The Pedestal Effect – An open letter to my role models.

Dear role model,

When I called you today, after the usual hellos, you asked me: “Are you calling for more approval?”

You were joking. I know for a fact that it came from a place of love. But it rocked me inside because it spoke directly to an uncomfortable truth: I have called for exactly that reason in the past.

A long time ago, I put you on a pedestal.

But not all that long ago, I decided to bring you gently back down. For both our sakes and for the sake of our friendship.

I only noticed this pattern recently, but it’s been going on for decades. Not just with you, but with many others, across many areas of my life.

I’ve called it the Pedestal Effect.


Sometimes the Pedestal Effect centred around older or more experienced or more knowledgable people who’ve helped me through particularly difficult periods – crushing disappointment of non-selection in water polo teams, despair for getting out of a playing or a working rut, dealing with intense growing pains in a business, owing the tax office and wondering where that cash would come from, navigating sorrow, firing up a new business model.

Other times it’s centred around more. More money, better car, bigger house, larger business, more senior role in a bigger name organisation, more muscles, more books, more medals, more Olympics, more meditating, more expertise, more profile.

If people had these, I hoisted them up.

In some instances I found my gratitude distorted to subservience or approval seeking. In others, I found my desire for feedback distorted to wanting you to make the decision for me, to take on the responsibility or to provide feedback outside your core expertise or experience.

It was, and still is, ok for me to seek that sometimes. But the problem, if these patterns endured, is that I undervalued my own contribution or input. And nor did you benefit from my impossible expectations – a bar set so high that you’d never reach it.

At best, it was fine. We bumbled around it. You did a great job of pushing it aside or helping me see the truth below the surface.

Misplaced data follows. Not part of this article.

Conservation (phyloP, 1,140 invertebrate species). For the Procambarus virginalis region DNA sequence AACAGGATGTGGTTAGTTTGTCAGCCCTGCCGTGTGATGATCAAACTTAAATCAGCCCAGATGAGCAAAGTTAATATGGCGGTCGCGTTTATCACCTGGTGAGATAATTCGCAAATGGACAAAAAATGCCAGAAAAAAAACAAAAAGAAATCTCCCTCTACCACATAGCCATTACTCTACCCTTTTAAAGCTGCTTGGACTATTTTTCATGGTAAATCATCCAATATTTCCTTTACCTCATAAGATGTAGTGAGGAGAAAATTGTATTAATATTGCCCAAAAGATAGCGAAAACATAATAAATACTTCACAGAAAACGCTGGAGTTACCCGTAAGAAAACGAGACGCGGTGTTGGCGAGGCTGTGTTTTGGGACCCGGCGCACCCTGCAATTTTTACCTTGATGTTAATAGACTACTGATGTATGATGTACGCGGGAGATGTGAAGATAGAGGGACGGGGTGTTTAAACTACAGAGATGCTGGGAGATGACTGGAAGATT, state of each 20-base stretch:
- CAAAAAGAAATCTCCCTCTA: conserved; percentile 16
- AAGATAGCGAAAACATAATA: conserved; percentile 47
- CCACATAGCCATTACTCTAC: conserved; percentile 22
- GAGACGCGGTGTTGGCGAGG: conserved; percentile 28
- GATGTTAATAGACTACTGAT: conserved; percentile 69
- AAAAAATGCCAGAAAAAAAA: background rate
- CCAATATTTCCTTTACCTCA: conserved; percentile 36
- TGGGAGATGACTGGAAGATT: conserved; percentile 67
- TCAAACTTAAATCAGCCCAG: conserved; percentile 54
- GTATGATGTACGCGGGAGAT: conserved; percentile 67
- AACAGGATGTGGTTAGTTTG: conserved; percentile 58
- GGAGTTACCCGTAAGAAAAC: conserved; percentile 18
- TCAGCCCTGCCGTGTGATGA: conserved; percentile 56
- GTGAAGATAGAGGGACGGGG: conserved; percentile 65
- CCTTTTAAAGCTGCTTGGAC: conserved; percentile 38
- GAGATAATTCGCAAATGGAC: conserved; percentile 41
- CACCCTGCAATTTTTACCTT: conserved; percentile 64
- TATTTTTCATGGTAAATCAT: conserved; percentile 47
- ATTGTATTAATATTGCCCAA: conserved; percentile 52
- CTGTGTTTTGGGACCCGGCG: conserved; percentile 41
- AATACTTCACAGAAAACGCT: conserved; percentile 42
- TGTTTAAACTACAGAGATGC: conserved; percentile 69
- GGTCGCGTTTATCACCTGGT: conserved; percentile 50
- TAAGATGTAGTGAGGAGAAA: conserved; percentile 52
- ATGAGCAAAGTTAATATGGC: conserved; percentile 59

At worst, it prevented the very connection we needed.


The problem with me putting you on a pedestal is that it got in the way of us being real with each other.

It set up strange power dynamics, unrealistic expectations, approval seeking rather than feedback seeking behaviour, a lack of vulnerability, a lack of accountability. Sometimes it’s just that the conversations felt clunky and forced, punctured by awkward silences. Some people who were role models from afar – through books or podcasts or media – just overawed me when we finally had the chance to meet.

I’ve apologised to a few people over the last little while for putting them on a pedestal. The responses tell me that most of it was in my mind. But I think it still got in the way at times and was a disservice to us both.

So I’ve brought you down from there, acknowledged your incredible strengths and recognised that you too have your battles.

The purpose hasn’t been to reduce you, but to see you as whole.

It has been a relief for me. I imagine it might be a relief for you too.

What I’ve learned.

Simply recognising the pattern through reflection has been really powerful. I better understand the contexts in which the Pedestal Effect arises for me. It helps me to prevent it happening or minimise its impact if it does.

Practicing coaching and facilitation have also helped. I’ve realised that behind the incredible trophy cabinets of accomplishment, sits a shared human experience of:

  1. Fear
  2. Anxiety
  3. Sadness
  4. Anger
  5. Resentment
  6. Imposter syndrome
  7. Loneliness
  8. And many others.

No one escapes these. We simply learn to accept them as part of life or, as buddhism teaches, we can learn to “invite these emotions to tea”. I’ve done this mainly through trial and error. But I’m excited to see modern science validating millennia old traditions of acceptance as a powerful tool for well being and performance.

It’s a tool that’s teachable and can be accelerated with practice.

Thank you

So thank you role models. For your support, your time, your knowledge, your input and for sharing the journey with me. Most importantly, thank you for your friendship.

When next I call, know that it’s not to seek approval but to connect. While I’ll always celebrate your achievements and super powers, I also want to know what’s really going on for you, how you’re navigating the tough times and what is truly important to you.

I admire you immensely and even more so now I can see all of who you are.

With love,


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